Civilian contractor casualties it turns out may be one of the least known aspects of our recent wars. For instance, the Defense Base Act case summary report lists three hundred defense base act death claims filed for 2012 and since September 2001 it lists three thousand, three hundred and two civilian contractor deaths and ninety-one thousand civilian contractors injured in that time frame.  While not all of these deaths occurred in combat zones, the majority did.  Likewise not all of the civilian deaths are Americans—the Department of Labor does not release the names of the claimants or their nationalities so it is difficult to parse.  Many different nationalities—from Americans, Europeans and third world countries—serve our military and civilian efforts in conflict zones, with deaths and injuries spread across all.

As traditionally held military jobs have increasingly shifted to the private sector, including mess hall cooks, guards, drivers, interpreters, analysts, culture experts, trainers, etc. the risks to civilians serving inside conflict zones has also risen.  The New York Times reported in February 11, 2012 that, “More civilian contractors working for American companies than American soldiers died in Afghanistan last year for the first time during the war,” reporting that “at least 430 employees of American contractors were reported killed in Afghanistan: 386 working for the Defense Department, 43 for the United States Agency for International Development and one for the State Department”. 

Contractor deaths exceeded military deaths in Iraq in 2009 also and were nearly equal last year—fifty-four soldiers compared to forty-one contractor deaths according to the U.S. Department of Labor statistics.  Clearly civilians are just as likely to make the ultimate sacrifice as soldiers in Iraq and Afghanistan—yet so few know about or recognize civilian service to our nation.

When, Major General Arnie Fields was asked to comment for our newly formed organization We Served Too—an organization that supports and honors American and international civilian service in conflict zones and high threat security environments—he had a lot to say on how the shift to asymmetrical warfare now places civilian workers in the same danger that front line soldiers traditionally faced.  He states:

The dynamics of war have considerably changed in recent years.  The past ten years have been most significant.  The parameters that have heretofore defined the battlefield—or battle space—have been dramatically altered.  Military commanders in Iraq and Afghanistan have learned early on that the conventional ‘front’ and ‘rear”, which in earlier wars defined the most dangerous areas of the battlefield and the safest, respectively, do not exist.  The enemy’s threat is virtually omnipresent.  Soldiers not in direct pursuit of the enemy are in almost as much danger as those who are.  This new paradigm, often referred to as asymmetrical warfare, places civilians assisting in the war effort in about as much imminent danger as the traditional uniformed warrior…For example, as a civilian department of State employee in Iraq and as the U.S. Special Inspector General for Afghanistan Reconstruction, I wore my military flak jacket and helmet with more consistency while conducting my work than I did on active military duty in the Marine Corps.”  (Emphasis added).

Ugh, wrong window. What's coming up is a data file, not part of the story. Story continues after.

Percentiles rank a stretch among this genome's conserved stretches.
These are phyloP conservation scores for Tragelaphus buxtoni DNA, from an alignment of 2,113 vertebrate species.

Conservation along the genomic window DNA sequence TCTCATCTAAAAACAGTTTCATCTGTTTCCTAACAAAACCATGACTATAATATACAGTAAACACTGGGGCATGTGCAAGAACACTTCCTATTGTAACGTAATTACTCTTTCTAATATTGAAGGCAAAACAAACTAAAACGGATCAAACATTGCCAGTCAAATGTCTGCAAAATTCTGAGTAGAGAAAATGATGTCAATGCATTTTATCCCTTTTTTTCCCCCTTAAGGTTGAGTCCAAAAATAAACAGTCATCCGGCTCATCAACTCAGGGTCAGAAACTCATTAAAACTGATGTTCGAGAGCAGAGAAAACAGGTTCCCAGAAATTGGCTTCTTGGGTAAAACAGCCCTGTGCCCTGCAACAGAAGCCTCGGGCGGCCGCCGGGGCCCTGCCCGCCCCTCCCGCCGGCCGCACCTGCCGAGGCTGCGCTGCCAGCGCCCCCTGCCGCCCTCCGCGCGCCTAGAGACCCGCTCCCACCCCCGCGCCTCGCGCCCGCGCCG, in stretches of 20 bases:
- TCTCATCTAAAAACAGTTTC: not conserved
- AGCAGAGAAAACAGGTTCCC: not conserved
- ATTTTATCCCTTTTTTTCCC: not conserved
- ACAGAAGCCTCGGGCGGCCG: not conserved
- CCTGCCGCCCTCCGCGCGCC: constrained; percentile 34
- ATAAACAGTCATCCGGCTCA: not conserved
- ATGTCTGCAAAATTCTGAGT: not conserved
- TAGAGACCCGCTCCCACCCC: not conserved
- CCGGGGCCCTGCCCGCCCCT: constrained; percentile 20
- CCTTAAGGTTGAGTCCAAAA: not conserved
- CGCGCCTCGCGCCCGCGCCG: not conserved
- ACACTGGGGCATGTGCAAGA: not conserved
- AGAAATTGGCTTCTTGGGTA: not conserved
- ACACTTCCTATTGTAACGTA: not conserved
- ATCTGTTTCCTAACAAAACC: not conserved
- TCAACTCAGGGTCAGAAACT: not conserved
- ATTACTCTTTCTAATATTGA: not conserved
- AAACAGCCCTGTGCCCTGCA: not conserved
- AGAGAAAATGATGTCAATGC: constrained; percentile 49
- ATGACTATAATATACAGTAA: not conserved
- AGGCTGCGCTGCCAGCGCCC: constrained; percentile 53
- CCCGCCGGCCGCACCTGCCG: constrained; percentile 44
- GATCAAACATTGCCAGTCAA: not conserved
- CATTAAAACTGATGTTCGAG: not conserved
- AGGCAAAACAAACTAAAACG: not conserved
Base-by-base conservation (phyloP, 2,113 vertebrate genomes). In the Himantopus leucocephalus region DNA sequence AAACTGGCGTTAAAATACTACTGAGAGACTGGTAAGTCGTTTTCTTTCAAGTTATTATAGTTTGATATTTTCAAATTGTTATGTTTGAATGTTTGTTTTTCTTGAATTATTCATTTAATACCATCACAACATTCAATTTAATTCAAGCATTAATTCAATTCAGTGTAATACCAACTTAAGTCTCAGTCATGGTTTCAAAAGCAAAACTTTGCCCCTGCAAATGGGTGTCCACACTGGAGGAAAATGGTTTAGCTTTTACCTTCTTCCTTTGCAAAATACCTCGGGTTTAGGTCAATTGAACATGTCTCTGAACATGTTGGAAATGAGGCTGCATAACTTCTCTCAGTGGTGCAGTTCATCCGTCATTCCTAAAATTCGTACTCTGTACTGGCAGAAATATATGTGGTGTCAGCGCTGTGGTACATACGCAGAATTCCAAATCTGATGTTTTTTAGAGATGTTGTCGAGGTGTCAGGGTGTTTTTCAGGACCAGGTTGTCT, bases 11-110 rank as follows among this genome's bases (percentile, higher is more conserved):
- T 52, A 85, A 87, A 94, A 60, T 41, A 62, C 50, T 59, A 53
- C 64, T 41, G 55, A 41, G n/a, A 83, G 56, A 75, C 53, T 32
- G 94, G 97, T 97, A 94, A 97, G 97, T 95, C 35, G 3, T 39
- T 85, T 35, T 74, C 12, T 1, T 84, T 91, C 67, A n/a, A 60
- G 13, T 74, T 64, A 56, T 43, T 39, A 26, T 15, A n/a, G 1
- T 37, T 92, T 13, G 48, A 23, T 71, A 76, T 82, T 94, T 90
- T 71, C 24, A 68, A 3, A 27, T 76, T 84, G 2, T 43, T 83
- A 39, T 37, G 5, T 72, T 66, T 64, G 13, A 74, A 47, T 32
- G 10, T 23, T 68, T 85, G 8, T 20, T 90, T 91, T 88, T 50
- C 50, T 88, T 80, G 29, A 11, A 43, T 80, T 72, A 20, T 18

Commenting on the medical aspects of service to our nation in conflict zones, Lt General Dr. Paul K. Carlton, Jr. also states “Military medicine has served as the tip of the spear in this conflict!
Our civilian medical system has been a superb partner to us and has to be
considered the shaft of the spear! They are integral to our entire effort!”
 

Indeed it is no longer only our military that are serving and sacrificing their lives in conflict zones.  As the Special Inspector General in Iraq pointed out in his 2013 report, government contractors, government civilian workers, nongovernment workers and even journalists are serving alongside our military and as Major General Arnie Fields states—while serving in asymmetrical warfare they may serve in equal danger to those previously considered to be in the “front” lines. 

While our military serviceman returning from Iraq and Afghanistan have faced shameful delays and nonresponsive replies from the Veterans Health Administration to get their claims covered—civilian contractors who return from the battle space with similar injuries—including limbs blown off, traumatic brain injury, PTSD, depression, traumatic bereavement and the like—have found they too have had to battle with the insurance coverage provided under the Defense Base Act (DBA)—a law requiring insurance coverage for those contracting with any agency of the U.S. government for work outside the U.S.

At present the recording of civilian contractor deaths in conflict zones is tought by many to be underreported and clearly these civilians die unheralded.  Likewise those who are wounded are finding it difficult to get their needs met. 

My wish today is for all service persons—civilian and military veterans alike—who return from our recent wars in Iraq and Afghanistan and from serving our great nation in other high threat security posts, to be honored—for their needs and those of their family members to be well taken care of, and for none of us to ever forget all those who served our country—civilian and military alike. 

In behalf of that, I and some other colleagues have begun an organization entitled We Served Too (www.WeServedToo.org) in order to honor and support civilian veterans of conflict zones and high threat security environments.  We are only on our first steps in that initiative, but invite you to join us in giving a hearty and respectful salute on this Memorial Day to all the civilians who also serve alongside their military counterparts and especially to those who gave the ultimate sacrifice.  May they be honored and never forgotten.

Anne Speckhard, Ph.D. is Adjunct Associate Professor of Psychiatry in the Georgetown University Medical School and author of Talking to Terrorists: Understanding the Psycho-Social Motivations of Militant Jihadi Terrorists, Mass Hostage Takers, Suicide Bombers & “Martyrs” In the last decade she interviewed over four hundred terrorists, suicide bombers, terrorist supporters, family members, close associates and hostages.